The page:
With high-street retailers implementing a multi-channel approach in order to survive, the ‘offline’ world is also proving a must-not-ignore for dating sites. Match has tapped into the demand for face-to-face experiences with events and nights, as indeed has Lovestruck. Match has also launched socials with its Bark in the Park event last month, giving single dog owners a chance to connect.

The very concept of partaking in some form of activity on a date is at the heart of another of the newer dating services. Co-founded by Matt Janes and Kip Parker in 2011 and a graduate of GrowthAccelerator, DoingSomething has received its fair share of positive press attention and user recommendations alike. It aims to provide an enjoyable alternative to the traditional drinks-in-a-bar date – what it calls ‘dead time dating’ – and in the process allow people to build up a clearer picture of someone based on their hobbies and interests. “Doing stuff with people on dates breaks the ice; it makes it less awkward,” says Janes. “It means the focus isn’t so much on whether you fancy each other.”

With Time Out as its media partner, the site has gained publicity by partnering with the likes of Smirnoff, creating the world’s highest ice bar at the top of the Shard. It has also hosted a ping-pong tournament atop the O2 Arena, along with the world’s biggest ever ping-pong dating event at Bounce in Holborn last month. That’s not to mention its transformation of the London Eye into The Wheel of Dates, with each capsule containing a different dating activity, including comedy by The Comedy Store and pop-up gigs from Sofar Sounds. Janes adds: “Because the tone of our product is very playful and non-corporate, and our idea is different, we can do partnership deals that other dating sites can’t do.”

Mobile dating and ‘offline’ experiences don’t appear to be going anywhere soon. But with technology advancing at a rate of knots, we may not have too long to wait before something more exciting is added to the mix. “There is all sorts of talk about whether augmented reality could work for online dating,” says Harding. “It is impossible to detect chemistry over the internet. So it may well be that a first date can be conducted via FaceTime to see if there is some sort of chemistry there before committing to a much longer date in person.”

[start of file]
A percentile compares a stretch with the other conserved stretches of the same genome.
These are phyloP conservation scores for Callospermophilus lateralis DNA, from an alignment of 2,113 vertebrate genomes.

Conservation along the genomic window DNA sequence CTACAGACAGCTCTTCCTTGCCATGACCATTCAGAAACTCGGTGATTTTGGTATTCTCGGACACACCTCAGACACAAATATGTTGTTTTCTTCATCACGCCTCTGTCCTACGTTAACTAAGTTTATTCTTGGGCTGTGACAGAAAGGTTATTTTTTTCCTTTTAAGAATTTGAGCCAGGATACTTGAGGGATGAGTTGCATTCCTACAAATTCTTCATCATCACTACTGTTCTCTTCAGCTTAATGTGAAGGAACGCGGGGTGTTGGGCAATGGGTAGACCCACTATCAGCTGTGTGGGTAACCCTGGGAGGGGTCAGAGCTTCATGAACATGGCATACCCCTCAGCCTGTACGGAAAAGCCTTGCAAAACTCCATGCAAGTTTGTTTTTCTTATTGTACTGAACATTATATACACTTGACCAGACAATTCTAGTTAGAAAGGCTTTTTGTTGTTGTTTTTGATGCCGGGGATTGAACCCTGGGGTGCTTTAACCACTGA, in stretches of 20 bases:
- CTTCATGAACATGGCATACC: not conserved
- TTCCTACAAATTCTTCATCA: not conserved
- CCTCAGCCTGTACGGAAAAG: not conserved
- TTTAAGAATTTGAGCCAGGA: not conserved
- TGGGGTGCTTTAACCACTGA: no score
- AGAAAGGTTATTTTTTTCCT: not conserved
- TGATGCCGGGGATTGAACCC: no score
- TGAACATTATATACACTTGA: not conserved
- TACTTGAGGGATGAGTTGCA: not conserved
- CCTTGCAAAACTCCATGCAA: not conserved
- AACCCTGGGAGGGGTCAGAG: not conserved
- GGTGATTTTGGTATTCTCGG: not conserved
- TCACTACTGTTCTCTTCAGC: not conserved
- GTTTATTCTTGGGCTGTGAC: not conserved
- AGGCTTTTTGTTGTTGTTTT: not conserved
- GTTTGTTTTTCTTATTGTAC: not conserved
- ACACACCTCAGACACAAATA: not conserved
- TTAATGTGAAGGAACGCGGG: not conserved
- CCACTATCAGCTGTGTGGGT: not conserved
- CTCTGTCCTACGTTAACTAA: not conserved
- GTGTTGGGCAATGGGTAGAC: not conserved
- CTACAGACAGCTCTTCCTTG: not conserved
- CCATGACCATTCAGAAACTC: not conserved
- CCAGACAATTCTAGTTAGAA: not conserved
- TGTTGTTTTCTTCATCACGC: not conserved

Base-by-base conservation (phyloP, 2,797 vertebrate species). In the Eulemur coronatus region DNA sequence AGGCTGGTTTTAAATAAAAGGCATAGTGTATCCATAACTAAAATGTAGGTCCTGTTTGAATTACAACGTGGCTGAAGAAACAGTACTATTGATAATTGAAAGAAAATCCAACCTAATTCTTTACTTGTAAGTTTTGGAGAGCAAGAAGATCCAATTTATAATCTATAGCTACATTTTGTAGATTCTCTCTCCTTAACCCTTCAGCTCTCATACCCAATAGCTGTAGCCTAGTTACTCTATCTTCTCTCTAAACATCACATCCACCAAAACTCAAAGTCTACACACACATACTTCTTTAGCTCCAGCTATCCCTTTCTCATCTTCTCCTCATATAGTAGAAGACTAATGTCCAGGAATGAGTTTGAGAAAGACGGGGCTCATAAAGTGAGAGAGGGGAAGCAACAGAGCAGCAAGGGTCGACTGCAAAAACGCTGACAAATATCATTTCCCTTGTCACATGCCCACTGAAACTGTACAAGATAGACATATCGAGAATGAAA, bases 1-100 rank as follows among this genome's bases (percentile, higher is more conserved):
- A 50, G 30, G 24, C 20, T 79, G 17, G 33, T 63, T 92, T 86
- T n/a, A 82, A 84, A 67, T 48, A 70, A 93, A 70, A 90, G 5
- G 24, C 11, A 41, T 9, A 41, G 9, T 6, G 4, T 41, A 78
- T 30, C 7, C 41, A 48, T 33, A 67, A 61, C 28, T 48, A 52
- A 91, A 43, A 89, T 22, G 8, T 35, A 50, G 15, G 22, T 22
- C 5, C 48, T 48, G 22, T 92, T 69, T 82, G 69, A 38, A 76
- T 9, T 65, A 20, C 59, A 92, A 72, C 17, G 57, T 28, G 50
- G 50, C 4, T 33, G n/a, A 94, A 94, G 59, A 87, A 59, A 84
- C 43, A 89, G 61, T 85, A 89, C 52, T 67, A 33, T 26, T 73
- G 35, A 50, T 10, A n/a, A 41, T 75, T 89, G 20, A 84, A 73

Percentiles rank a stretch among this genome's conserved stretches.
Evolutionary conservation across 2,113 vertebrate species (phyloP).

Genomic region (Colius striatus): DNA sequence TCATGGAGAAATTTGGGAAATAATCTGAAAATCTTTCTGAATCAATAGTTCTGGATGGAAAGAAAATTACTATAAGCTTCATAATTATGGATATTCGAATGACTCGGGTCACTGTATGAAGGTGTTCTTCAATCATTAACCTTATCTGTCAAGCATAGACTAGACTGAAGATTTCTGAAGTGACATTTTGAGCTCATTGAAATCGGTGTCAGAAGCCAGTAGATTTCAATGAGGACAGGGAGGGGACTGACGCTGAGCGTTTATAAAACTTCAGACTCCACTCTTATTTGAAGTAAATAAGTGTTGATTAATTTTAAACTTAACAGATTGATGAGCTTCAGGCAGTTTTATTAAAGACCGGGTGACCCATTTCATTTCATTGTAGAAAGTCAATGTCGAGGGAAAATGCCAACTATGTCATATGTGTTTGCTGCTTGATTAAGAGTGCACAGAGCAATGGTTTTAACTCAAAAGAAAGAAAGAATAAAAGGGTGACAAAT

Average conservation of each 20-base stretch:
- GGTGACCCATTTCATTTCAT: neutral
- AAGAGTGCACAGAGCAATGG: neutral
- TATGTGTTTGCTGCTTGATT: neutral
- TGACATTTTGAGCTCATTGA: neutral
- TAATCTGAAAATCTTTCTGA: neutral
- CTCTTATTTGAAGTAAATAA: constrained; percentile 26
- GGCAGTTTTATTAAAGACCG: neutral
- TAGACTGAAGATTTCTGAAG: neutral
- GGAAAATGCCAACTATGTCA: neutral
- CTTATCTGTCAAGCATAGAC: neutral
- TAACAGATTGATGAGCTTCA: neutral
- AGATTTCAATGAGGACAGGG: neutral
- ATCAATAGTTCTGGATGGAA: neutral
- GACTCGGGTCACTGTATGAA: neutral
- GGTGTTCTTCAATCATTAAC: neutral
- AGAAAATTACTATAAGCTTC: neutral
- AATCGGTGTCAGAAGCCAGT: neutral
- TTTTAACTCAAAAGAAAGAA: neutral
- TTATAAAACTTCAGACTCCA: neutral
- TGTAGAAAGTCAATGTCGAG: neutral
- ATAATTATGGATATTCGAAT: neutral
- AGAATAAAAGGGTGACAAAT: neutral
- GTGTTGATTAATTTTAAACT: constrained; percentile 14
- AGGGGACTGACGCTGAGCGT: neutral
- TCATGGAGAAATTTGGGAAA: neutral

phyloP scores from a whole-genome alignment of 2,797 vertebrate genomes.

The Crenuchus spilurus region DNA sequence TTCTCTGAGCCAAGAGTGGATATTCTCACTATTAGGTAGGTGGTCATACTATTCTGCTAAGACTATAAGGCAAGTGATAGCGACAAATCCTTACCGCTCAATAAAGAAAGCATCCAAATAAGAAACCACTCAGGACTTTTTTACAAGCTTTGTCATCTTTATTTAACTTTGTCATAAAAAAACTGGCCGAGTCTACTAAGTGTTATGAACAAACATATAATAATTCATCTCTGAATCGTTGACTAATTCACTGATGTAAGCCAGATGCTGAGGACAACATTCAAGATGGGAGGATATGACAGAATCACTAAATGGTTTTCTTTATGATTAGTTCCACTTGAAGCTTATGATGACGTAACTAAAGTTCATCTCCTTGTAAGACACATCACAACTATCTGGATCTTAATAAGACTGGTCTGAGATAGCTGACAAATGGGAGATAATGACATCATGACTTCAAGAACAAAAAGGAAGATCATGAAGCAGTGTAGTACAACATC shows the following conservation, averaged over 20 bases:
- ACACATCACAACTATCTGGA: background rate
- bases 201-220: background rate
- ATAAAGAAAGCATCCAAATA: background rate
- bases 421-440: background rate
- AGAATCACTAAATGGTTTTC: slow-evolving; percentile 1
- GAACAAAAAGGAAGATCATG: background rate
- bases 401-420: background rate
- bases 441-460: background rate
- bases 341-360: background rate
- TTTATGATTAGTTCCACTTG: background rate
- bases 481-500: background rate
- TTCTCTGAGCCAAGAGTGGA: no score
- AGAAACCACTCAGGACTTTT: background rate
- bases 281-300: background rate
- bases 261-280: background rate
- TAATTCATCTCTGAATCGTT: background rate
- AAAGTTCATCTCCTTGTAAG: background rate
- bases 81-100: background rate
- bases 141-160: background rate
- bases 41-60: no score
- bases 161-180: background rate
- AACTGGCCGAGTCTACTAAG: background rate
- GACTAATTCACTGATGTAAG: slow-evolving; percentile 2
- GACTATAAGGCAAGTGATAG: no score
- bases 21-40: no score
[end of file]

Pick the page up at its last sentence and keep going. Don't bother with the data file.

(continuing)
Security remains a concern for online dating newbies, but with verification processes more rigorous than ever and the establishment of the Online Dating Association – a trade body designed to uphold standards across the industry – any reputation issues the market may once have faced are evaporating.

For now, the challenge remains utilising the current swathe of technologies while continuing to fulfil the ever-changing demands of singles. “We are constantly adapting our platform to meet the changing needs and wants of our users and the devices they wish to use to interact with our dating platform,” says Matthew Pitt, operations director at WhiteLabelDating. “However there is a fine line between keeping up with current trends and trying to be trendy. If the last ten years has taught us one thing it is this; just because it is technically possible doesn’t mean that the consumer will want it.”

Exton concludes: “People that come at it with a genuine want of trying to create great experiences, great communities, great relationships; they’re the ones that I think get the best results.”

Disruptive dating

Robyn Exton, founder of Dattch, the mobile app for lesbians and bisexual women, reveals how her start-up is shaking up the dating scene on both sides of the pond

A friend of mine had just broken up with her girlfriend and we were signing her up to sites. We realised that we just didn’t really like the experience and didn’t feel that anything had actually been created for women. They were always just re-skins of gay male sites. I thought I could take a look at how women actually date differently and what exactly a female audience would want in a dating product.

One of the things we did from the outset was verify that every user was genuinely female. One of the biggest problems of lesbian sites is the number of guys that try to sign up to them asking for a threesome. We therefore need to verify every user. We also discovered that most dating sites and apps – whether straight, gay or otherwise – have all been built around a male user experience. They look at what a guy wants to see in a profile, how he wants to browse, how he wants to view people and what kind of triggers he needs to actually send a message in the first place.

So we started from scratch and decided to ignore all the dating structures and actually look at other products that have worked well for women. We looked at things like ecommerce sites, we looked at Pinterest, we looked at travel sites, we looked at editorial content and we looked at how information and journey were mapped through those and how it would be relevant to dating. That was the kind of thinking that informed Dattch. Everything is designed around what women are looking for. So our profiles are kind of like Pinterest boards. You upload images that show what kind of food you like to eat, where you go on holiday, what you do at the weekend – all small pieces of insight but that are really easy and enjoyable to create.

Most dating apps also tend to show you the closest person to you. We don’t do that because for women, it’s totally irrelevant. Men, especially on gay apps, look to meet up on the same day. Our users will never meet up on the same day. They are always looking to book a date about three days in advance.

I think there’s a stat that says one in two people have tried online dating. That’s completely irrelevant when you talk about the people that actually carry on using their dating products, actually enjoy them and actually care about them. Our relationship mode allows users to still be connecting to the community even when they’re in a partnership.

Adam Pescod
Adam Pescod